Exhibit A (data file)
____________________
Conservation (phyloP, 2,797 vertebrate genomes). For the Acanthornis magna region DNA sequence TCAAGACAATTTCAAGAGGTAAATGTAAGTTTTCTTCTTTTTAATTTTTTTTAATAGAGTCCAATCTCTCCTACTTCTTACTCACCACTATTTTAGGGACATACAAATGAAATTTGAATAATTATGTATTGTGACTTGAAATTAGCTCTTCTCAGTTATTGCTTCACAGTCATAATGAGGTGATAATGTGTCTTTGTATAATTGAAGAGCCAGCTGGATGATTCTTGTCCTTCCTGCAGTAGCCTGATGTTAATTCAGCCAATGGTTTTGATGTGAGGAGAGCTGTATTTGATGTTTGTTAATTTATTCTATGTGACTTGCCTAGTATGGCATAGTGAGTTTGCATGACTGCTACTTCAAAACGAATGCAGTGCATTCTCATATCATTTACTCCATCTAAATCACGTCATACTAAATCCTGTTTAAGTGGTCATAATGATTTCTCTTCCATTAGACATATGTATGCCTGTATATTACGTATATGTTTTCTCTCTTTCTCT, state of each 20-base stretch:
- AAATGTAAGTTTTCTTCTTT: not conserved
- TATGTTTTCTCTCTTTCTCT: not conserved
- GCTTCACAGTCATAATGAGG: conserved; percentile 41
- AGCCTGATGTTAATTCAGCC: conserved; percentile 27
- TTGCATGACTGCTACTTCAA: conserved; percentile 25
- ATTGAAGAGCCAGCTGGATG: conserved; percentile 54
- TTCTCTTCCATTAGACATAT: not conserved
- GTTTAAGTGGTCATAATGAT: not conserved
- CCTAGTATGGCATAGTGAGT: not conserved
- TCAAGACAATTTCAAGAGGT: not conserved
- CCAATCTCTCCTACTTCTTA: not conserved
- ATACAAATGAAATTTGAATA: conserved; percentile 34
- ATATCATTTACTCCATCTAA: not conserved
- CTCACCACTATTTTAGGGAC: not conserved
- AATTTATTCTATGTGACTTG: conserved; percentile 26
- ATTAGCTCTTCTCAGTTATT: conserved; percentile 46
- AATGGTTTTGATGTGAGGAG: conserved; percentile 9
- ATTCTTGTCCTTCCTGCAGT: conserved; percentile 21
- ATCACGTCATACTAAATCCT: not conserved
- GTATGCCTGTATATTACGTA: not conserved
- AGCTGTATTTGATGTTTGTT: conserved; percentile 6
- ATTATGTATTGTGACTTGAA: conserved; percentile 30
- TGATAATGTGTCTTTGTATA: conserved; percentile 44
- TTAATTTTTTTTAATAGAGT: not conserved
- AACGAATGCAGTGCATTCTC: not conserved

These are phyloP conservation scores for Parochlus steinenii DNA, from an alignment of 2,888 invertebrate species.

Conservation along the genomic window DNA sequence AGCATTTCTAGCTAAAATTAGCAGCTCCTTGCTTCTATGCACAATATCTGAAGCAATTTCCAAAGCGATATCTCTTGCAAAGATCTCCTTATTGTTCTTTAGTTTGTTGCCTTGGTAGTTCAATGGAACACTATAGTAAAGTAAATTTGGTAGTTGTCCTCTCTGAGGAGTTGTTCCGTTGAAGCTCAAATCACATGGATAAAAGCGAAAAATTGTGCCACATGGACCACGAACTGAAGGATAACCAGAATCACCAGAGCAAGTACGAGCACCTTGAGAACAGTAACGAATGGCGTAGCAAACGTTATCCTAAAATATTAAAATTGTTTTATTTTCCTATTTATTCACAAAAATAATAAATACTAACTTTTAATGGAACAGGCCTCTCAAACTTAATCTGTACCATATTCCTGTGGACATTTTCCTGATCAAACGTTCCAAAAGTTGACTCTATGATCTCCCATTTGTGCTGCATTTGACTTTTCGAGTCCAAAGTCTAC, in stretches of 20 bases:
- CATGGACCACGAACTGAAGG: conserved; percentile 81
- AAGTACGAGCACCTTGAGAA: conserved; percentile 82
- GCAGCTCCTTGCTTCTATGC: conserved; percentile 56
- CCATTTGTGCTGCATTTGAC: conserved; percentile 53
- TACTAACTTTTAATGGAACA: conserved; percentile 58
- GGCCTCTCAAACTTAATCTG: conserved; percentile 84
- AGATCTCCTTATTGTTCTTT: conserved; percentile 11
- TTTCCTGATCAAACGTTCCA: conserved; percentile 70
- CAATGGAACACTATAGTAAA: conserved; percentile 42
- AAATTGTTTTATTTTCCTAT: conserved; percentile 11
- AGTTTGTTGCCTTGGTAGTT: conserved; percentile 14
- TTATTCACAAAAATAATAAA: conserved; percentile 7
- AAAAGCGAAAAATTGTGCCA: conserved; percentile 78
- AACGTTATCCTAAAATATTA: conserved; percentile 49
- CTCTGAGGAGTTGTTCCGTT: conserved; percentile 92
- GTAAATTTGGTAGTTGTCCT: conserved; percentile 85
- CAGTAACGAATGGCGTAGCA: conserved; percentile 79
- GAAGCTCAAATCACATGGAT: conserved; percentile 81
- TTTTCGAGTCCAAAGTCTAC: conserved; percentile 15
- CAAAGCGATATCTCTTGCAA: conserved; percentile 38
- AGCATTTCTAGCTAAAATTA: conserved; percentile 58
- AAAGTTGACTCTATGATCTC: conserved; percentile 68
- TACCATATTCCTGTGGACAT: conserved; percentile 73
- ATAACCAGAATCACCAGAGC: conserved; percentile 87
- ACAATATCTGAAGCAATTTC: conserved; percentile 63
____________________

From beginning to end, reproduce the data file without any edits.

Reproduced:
Conservation (phyloP, 2,797 vertebrate genomes). For the Acanthornis magna region DNA sequence TCAAGACAATTTCAAGAGGTAAATGTAAGTTTTCTTCTTTTTAATTTTTTTTAATAGAGTCCAATCTCTCCTACTTCTTACTCACCACTATTTTAGGGACATACAAATGAAATTTGAATAATTATGTATTGTGACTTGAAATTAGCTCTTCTCAGTTATTGCTTCACAGTCATAATGAGGTGATAATGTGTCTTTGTATAATTGAAGAGCCAGCTGGATGATTCTTGTCCTTCCTGCAGTAGCCTGATGTTAATTCAGCCAATGGTTTTGATGTGAGGAGAGCTGTATTTGATGTTTGTTAATTTATTCTATGTGACTTGCCTAGTATGGCATAGTGAGTTTGCATGACTGCTACTTCAAAACGAATGCAGTGCATTCTCATATCATTTACTCCATCTAAATCACGTCATACTAAATCCTGTTTAAGTGGTCATAATGATTTCTCTTCCATTAGACATATGTATGCCTGTATATTACGTATATGTTTTCTCTCTTTCTCT, state of each 20-base stretch:
- AAATGTAAGTTTTCTTCTTT: not conserved
- TATGTTTTCTCTCTTTCTCT: not conserved
- GCTTCACAGTCATAATGAGG: conserved; percentile 41
- AGCCTGATGTTAATTCAGCC: conserved; percentile 27
- TTGCATGACTGCTACTTCAA: conserved; percentile 25
- ATTGAAGAGCCAGCTGGATG: conserved; percentile 54
- TTCTCTTCCATTAGACATAT: not conserved
- GTTTAAGTGGTCATAATGAT: not conserved
- CCTAGTATGGCATAGTGAGT: not conserved
- TCAAGACAATTTCAAGAGGT: not conserved
- CCAATCTCTCCTACTTCTTA: not conserved
- ATACAAATGAAATTTGAATA: conserved; percentile 34
- ATATCATTTACTCCATCTAA: not conserved
- CTCACCACTATTTTAGGGAC: not conserved
- AATTTATTCTATGTGACTTG: conserved; percentile 26
- ATTAGCTCTTCTCAGTTATT: conserved; percentile 46
- AATGGTTTTGATGTGAGGAG: conserved; percentile 9
- ATTCTTGTCCTTCCTGCAGT: conserved; percentile 21
- ATCACGTCATACTAAATCCT: not conserved
- GTATGCCTGTATATTACGTA: not conserved
- AGCTGTATTTGATGTTTGTT: conserved; percentile 6
- ATTATGTATTGTGACTTGAA: conserved; percentile 30
- TGATAATGTGTCTTTGTATA: conserved; percentile 44
- TTAATTTTTTTTAATAGAGT: not conserved
- AACGAATGCAGTGCATTCTC: not conserved

These are phyloP conservation scores for Parochlus steinenii DNA, from an alignment of 2,888 invertebrate species.

Conservation along the genomic window DNA sequence AGCATTTCTAGCTAAAATTAGCAGCTCCTTGCTTCTATGCACAATATCTGAAGCAATTTCCAAAGCGATATCTCTTGCAAAGATCTCCTTATTGTTCTTTAGTTTGTTGCCTTGGTAGTTCAATGGAACACTATAGTAAAGTAAATTTGGTAGTTGTCCTCTCTGAGGAGTTGTTCCGTTGAAGCTCAAATCACATGGATAAAAGCGAAAAATTGTGCCACATGGACCACGAACTGAAGGATAACCAGAATCACCAGAGCAAGTACGAGCACCTTGAGAACAGTAACGAATGGCGTAGCAAACGTTATCCTAAAATATTAAAATTGTTTTATTTTCCTATTTATTCACAAAAATAATAAATACTAACTTTTAATGGAACAGGCCTCTCAAACTTAATCTGTACCATATTCCTGTGGACATTTTCCTGATCAAACGTTCCAAAAGTTGACTCTATGATCTCCCATTTGTGCTGCATTTGACTTTTCGAGTCCAAAGTCTAC, in stretches of 20 bases:
- CATGGACCACGAACTGAAGG: conserved; percentile 81
- AAGTACGAGCACCTTGAGAA: conserved; percentile 82
- GCAGCTCCTTGCTTCTATGC: conserved; percentile 56
- CCATTTGTGCTGCATTTGAC: conserved; percentile 53
- TACTAACTTTTAATGGAACA: conserved; percentile 58
- GGCCTCTCAAACTTAATCTG: conserved; percentile 84
- AGATCTCCTTATTGTTCTTT: conserved; percentile 11
- TTTCCTGATCAAACGTTCCA: conserved; percentile 70
- CAATGGAACACTATAGTAAA: conserved; percentile 42
- AAATTGTTTTATTTTCCTAT: conserved; percentile 11
- AGTTTGTTGCCTTGGTAGTT: conserved; percentile 14
- TTATTCACAAAAATAATAAA: conserved; percentile 7
- AAAAGCGAAAAATTGTGCCA: conserved; percentile 78
- AACGTTATCCTAAAATATTA: conserved; percentile 49
- CTCTGAGGAGTTGTTCCGTT: conserved; percentile 92
- GTAAATTTGGTAGTTGTCCT: conserved; percentile 85
- CAGTAACGAATGGCGTAGCA: conserved; percentile 79
- GAAGCTCAAATCACATGGAT: conserved; percentile 81
- TTTTCGAGTCCAAAGTCTAC: conserved; percentile 15
- CAAAGCGATATCTCTTGCAA: conserved; percentile 38
- AGCATTTCTAGCTAAAATTA: conserved; percentile 58
- AAAGTTGACTCTATGATCTC: conserved; percentile 68
- TACCATATTCCTGTGGACAT: conserved; percentile 73
- ATAACCAGAATCACCAGAGC: conserved; percentile 87
- ACAATATCTGAAGCAATTTC: conserved; percentile 63